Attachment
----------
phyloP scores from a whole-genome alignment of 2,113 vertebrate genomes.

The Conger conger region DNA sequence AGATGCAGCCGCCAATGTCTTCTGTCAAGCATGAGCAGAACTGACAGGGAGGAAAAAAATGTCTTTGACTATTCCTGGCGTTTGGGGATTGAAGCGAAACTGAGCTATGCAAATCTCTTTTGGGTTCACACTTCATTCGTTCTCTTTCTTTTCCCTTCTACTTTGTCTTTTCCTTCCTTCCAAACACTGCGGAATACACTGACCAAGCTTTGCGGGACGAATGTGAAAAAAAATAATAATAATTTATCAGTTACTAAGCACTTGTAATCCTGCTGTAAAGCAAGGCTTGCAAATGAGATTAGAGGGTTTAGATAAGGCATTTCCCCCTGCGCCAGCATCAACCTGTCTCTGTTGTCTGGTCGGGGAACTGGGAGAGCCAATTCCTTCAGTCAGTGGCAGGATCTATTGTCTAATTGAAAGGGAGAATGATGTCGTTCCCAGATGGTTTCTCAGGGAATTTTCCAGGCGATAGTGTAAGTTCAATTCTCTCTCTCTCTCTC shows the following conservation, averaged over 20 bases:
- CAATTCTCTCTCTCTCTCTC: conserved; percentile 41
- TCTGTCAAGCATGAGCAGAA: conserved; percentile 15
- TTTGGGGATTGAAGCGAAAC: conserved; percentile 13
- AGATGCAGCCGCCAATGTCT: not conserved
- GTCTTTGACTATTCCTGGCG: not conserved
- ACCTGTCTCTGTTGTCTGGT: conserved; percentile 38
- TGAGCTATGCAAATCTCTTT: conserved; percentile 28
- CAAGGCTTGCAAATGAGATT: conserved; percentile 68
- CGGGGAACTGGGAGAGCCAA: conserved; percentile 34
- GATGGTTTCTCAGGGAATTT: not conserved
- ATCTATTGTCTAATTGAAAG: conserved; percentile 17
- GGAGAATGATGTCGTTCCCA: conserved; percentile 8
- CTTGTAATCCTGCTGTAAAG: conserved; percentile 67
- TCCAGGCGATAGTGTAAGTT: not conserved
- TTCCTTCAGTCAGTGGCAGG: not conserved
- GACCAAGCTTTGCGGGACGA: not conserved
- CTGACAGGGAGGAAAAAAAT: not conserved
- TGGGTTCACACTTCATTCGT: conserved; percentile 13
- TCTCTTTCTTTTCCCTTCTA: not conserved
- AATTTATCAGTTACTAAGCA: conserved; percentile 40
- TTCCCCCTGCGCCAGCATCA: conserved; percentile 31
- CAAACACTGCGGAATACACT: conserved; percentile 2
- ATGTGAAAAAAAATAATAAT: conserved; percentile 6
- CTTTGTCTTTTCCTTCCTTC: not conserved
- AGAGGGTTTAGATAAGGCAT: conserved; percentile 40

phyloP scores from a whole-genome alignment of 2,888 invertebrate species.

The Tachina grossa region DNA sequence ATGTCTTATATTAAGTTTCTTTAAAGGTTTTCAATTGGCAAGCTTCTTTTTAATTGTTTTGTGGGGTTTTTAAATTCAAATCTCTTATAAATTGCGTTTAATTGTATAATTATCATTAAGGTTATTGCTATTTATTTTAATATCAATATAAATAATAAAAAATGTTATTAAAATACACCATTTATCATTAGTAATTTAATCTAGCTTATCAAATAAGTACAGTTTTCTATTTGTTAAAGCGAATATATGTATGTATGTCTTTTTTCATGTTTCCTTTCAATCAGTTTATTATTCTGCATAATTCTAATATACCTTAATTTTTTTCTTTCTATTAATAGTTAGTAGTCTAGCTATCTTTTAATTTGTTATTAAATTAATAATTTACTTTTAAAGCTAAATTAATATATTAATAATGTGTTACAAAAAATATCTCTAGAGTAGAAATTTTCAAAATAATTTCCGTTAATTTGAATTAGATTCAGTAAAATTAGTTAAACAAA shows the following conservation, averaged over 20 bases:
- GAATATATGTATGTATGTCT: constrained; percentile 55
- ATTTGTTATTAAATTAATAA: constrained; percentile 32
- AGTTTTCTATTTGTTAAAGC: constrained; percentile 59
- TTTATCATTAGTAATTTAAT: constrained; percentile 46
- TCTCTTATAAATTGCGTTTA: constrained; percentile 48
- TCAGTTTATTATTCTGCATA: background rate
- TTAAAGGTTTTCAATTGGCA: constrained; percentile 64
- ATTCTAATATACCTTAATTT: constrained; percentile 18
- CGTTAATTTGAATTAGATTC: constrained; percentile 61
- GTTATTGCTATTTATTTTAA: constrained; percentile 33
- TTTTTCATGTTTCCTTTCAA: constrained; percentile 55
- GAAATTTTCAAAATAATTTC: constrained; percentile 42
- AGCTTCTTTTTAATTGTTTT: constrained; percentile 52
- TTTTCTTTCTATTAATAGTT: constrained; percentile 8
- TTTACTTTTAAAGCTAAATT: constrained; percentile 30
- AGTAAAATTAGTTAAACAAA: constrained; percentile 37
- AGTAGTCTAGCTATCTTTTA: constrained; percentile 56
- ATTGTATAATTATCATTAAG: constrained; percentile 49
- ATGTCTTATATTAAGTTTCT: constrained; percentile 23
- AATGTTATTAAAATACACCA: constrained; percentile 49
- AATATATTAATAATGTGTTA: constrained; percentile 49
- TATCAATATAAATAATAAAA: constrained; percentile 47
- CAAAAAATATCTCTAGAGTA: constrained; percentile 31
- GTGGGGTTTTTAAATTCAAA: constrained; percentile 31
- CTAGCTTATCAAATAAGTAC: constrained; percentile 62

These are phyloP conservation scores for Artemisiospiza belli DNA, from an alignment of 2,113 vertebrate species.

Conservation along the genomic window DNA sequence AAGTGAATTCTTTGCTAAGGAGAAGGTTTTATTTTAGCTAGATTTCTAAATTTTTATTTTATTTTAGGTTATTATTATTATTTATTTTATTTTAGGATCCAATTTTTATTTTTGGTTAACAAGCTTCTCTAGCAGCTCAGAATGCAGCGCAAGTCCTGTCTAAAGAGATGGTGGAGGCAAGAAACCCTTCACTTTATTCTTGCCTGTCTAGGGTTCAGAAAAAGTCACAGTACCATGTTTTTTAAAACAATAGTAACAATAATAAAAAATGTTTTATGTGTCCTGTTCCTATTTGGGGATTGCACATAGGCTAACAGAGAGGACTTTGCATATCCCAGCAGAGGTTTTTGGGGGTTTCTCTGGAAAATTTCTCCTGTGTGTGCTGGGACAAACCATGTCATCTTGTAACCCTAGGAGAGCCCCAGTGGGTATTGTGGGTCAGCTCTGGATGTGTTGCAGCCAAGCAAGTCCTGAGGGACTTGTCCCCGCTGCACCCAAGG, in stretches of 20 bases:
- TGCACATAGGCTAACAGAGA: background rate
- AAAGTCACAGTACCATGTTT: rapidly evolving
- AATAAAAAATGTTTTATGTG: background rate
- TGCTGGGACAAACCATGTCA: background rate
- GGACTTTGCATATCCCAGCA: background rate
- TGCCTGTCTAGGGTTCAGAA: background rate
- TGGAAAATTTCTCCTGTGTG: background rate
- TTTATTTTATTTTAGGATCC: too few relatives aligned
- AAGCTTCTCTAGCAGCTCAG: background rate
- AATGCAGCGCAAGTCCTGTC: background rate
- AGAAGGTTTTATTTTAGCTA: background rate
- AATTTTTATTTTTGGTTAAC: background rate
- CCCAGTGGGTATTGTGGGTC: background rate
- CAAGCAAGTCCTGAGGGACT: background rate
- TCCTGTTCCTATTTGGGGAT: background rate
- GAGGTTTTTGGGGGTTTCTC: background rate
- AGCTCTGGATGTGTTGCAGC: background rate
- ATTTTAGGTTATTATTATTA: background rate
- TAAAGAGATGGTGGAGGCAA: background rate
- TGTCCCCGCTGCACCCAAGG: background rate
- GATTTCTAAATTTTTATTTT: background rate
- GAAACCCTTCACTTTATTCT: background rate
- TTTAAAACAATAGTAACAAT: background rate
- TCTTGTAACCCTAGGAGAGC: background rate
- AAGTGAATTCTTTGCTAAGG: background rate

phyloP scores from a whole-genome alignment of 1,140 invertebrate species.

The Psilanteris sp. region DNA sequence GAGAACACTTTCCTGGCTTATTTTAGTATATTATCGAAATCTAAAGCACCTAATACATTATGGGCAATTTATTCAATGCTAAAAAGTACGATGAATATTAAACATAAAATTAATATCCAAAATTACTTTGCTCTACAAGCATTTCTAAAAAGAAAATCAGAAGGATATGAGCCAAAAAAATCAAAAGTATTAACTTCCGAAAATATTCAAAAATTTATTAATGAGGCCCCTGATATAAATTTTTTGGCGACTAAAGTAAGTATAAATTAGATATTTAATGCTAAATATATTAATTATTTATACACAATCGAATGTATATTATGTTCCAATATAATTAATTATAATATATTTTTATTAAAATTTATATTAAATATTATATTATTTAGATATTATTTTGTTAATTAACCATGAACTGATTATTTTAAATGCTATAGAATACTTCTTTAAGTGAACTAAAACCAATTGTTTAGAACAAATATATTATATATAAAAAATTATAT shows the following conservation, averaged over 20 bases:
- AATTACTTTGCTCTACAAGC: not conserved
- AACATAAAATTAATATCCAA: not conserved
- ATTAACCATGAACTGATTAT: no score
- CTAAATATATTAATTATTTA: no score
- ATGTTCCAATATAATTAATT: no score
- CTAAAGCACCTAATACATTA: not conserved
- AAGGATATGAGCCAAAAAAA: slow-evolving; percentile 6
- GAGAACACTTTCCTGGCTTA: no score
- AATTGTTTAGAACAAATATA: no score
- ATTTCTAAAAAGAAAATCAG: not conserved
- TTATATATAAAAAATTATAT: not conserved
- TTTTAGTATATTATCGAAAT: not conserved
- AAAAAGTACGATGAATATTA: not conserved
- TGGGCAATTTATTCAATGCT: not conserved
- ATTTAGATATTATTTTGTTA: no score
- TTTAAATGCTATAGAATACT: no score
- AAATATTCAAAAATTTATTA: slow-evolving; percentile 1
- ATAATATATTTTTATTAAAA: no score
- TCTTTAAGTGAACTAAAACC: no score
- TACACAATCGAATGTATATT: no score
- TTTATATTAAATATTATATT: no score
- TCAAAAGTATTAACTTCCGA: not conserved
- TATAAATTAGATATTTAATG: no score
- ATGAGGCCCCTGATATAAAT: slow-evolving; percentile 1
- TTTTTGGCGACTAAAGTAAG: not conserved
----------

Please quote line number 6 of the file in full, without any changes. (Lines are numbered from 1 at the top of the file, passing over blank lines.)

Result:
- AGATGCAGCCGCCAATGTCT: not conserved